IRS forms 1099 and W-4 are used for very different purposes. Neither one is better than the other, but rather, each represents an employment situation that has its own benefits and drawbacks. A more direct comparison would be 1099 vs. W-2 forms, as both of these forms involve year-end income statements, whereas a W-4 only involves gathering the information that goes onto a W-2.
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The W-4 form from the IRS is a document you fill out upon being hired as an employee by a company. It contains your legal identifying information, such as name, address, marital status, social security number and the amount of additional taxes you want withheld from each paycheck. Your employer uses this information to determine how much money to deduct from your paycheck in addition to standard payroll taxes. After the end of the year, your employer will send you a W-2, which totals everything you earned for the year, all taxes deducted or withheld, and any other tax information necessary for completing your personal income taxes. A 1099 form also reports your annual earnings, but it is for non-employee earnings, so no taxes were taken out of the amounts listed as earned on these forms. Like the W-4 form that lets employers know what information to place on the W-2, the person or company you contract with to earn 1099 income may require you to fill out a form W-9 with your legal identifying information.
Regular Employee or Independent Contractor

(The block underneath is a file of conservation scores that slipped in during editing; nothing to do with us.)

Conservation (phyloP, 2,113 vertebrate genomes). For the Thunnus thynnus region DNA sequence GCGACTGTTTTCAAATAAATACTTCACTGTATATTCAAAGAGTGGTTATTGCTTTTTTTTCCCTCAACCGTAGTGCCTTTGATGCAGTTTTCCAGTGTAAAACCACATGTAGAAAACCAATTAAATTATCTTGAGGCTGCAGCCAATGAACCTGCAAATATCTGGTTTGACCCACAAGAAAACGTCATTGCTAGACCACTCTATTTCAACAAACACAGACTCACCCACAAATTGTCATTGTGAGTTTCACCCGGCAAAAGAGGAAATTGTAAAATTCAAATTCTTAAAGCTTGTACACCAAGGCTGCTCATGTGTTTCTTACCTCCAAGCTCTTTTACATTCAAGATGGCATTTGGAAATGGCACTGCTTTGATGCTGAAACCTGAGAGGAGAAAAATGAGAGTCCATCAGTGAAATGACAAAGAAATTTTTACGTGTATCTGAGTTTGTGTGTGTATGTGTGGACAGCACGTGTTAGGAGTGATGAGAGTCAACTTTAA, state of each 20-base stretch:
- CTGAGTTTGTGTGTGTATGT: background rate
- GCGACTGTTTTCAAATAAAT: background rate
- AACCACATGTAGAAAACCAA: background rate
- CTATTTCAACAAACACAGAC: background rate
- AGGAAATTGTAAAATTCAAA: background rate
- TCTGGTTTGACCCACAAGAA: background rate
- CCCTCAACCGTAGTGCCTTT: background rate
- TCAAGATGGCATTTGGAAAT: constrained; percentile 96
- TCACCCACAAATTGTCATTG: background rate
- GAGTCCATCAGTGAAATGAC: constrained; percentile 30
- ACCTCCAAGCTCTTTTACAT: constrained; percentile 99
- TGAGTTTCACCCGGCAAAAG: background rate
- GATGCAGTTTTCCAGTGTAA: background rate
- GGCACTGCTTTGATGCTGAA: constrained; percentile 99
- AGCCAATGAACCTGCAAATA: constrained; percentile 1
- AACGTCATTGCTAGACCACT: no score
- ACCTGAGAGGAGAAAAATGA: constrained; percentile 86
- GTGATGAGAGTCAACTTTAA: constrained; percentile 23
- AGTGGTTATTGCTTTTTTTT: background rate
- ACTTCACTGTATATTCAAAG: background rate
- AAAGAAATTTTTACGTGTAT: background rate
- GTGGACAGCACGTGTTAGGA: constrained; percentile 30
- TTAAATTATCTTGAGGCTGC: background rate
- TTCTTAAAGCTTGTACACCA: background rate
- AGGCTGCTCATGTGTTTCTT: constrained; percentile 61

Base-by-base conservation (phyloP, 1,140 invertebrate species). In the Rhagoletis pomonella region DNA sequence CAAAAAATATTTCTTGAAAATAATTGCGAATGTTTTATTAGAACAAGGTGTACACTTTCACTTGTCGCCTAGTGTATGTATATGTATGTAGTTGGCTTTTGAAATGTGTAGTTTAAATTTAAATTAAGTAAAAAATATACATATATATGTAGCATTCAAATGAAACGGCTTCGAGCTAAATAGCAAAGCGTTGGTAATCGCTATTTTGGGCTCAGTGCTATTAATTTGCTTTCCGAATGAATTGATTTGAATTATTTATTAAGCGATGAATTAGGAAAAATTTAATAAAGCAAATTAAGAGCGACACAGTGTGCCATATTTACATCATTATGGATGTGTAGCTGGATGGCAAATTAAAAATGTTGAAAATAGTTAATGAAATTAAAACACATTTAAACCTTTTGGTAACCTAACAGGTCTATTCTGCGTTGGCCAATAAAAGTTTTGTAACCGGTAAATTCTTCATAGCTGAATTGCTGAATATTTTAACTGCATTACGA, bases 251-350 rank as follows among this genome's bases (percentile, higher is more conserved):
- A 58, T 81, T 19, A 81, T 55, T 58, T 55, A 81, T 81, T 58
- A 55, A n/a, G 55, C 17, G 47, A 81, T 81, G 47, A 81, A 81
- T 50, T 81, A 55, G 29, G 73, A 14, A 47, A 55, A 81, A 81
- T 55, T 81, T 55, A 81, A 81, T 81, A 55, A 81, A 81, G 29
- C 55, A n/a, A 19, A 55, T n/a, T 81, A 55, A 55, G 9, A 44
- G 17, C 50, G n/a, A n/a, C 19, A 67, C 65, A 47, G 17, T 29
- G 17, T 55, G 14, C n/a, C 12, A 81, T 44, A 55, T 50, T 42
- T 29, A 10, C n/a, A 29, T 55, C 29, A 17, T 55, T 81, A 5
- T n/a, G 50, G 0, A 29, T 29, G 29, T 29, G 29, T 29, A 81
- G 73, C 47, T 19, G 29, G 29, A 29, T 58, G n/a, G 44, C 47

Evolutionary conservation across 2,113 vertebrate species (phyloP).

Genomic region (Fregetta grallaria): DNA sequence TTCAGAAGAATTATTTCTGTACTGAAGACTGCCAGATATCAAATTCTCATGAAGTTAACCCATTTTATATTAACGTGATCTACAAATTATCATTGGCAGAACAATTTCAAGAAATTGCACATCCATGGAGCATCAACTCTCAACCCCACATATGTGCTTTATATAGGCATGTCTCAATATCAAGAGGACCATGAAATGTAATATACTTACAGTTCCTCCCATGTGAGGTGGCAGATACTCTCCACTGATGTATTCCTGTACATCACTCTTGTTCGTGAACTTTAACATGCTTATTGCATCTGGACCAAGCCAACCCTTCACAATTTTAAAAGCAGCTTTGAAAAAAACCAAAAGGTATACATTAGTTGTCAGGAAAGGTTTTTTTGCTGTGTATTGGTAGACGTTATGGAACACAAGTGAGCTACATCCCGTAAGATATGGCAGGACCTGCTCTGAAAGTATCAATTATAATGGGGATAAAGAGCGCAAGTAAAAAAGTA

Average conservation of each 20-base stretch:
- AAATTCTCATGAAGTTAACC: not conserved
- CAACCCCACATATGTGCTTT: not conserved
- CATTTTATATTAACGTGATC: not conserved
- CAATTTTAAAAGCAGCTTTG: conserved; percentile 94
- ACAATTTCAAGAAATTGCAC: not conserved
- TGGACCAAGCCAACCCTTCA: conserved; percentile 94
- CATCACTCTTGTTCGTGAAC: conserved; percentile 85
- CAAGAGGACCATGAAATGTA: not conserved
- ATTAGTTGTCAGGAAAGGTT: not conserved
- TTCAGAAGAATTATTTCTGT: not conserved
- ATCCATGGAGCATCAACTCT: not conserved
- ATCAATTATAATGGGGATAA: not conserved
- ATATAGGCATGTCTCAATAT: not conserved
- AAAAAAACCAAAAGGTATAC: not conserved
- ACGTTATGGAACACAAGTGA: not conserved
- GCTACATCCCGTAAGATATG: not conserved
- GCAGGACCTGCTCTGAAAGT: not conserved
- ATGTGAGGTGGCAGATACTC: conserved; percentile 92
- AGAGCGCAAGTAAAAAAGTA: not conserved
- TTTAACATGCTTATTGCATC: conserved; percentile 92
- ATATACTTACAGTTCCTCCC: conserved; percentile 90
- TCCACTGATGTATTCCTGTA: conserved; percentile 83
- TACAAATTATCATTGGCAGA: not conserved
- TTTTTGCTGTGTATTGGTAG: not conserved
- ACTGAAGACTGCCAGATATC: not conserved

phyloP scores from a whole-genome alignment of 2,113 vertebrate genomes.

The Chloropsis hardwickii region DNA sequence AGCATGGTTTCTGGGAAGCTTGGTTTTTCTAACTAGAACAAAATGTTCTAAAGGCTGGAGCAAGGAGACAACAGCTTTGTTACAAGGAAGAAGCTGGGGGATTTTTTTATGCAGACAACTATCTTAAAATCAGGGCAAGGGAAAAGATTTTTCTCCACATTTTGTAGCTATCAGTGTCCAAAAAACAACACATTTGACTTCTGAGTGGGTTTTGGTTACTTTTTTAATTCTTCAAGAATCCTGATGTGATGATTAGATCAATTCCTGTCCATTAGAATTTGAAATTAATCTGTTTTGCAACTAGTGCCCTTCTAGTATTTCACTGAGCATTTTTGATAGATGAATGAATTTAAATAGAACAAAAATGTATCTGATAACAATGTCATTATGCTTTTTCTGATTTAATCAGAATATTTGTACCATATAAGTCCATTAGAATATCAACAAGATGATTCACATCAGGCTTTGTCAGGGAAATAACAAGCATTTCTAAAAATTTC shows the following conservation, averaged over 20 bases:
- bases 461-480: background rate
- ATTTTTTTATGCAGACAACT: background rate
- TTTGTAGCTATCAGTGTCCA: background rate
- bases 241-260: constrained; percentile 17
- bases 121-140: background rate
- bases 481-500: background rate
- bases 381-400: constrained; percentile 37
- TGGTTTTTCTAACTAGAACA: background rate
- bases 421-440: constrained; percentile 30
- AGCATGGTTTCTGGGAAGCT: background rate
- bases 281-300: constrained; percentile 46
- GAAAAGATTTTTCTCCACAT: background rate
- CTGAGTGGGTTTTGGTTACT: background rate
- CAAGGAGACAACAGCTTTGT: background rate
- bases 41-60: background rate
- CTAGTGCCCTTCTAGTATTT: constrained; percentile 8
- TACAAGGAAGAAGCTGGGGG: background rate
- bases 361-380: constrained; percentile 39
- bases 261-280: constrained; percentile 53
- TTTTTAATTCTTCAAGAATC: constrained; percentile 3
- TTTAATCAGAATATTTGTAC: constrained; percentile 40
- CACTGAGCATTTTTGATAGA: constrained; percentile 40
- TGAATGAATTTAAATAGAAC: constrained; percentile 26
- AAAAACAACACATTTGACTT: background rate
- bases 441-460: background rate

W-4 and W-2 forms are given to regular employees, while 1099 forms are for independent contractors or other non-employee income. Income such as contractor earnings is reported on form 1099-MISC. Each state has its own rules to determine whether a worker is an employee or an independent contractor, but the IRS also has basic rules. If you are a W-2-type employee, the company paying you can choose your work hours, tell you how to complete a project and otherwise control work flow. The payer can also give you benefits, like fully or partially paid medical insurance or paid time off. Independent contractors generally determine their own hours and methods, but they must be licensed businesses of their own and pay their own taxes in full. Payers cannot provide independent contractors with benefits, although they can provide bonuses or similar additional compensation.
Income and Taxes
If you worked the same number of hours at the same pay rate for two companies, one as an employee and one as an independent contractor, your year-end income statements would look quite different. For example, if your earnings totaled $10,000 from your employer (Job A) and your contract work (Job B), your 1099 from Job B would show the full $10,000 in your earnings, and you would have received every dollar of that payment. Your W-2 from Job A might show a total closer to $8,000, plus list the taxes already deducted for social security, federal income tax and Medicare taxes, totaling the remaining $2,000. While the 1099 income might seem better because you get $2,000 more, you are still responsible for paying taxes on that income. Employers cover approximately half of the taxes, not including personal income tax, deducted from your paycheck, but as a contractor, you are responsible for the full amount. This means that out of the $10,000 you received from Job B, you may actually owe closer to $3,300 instead of the $2,000 deducted from the Job A paycheck.
Independent contracting works well for people who plan ahead and manage money well. You can set aside a portion of your income each time you complete a project and earn interest on that money before sending payments to the IRS. You are also more in control of your own schedule and work methods. However, as a regular employee, you get to keep more of your earned pay after taxes are paid and you may receive additional benefits from your employer. The best type of work for you depends on the type of work you do and your comfort level in dealing with your own taxes or hiring a professional to help you pay the appropriate amounts to avoid fines and late fees.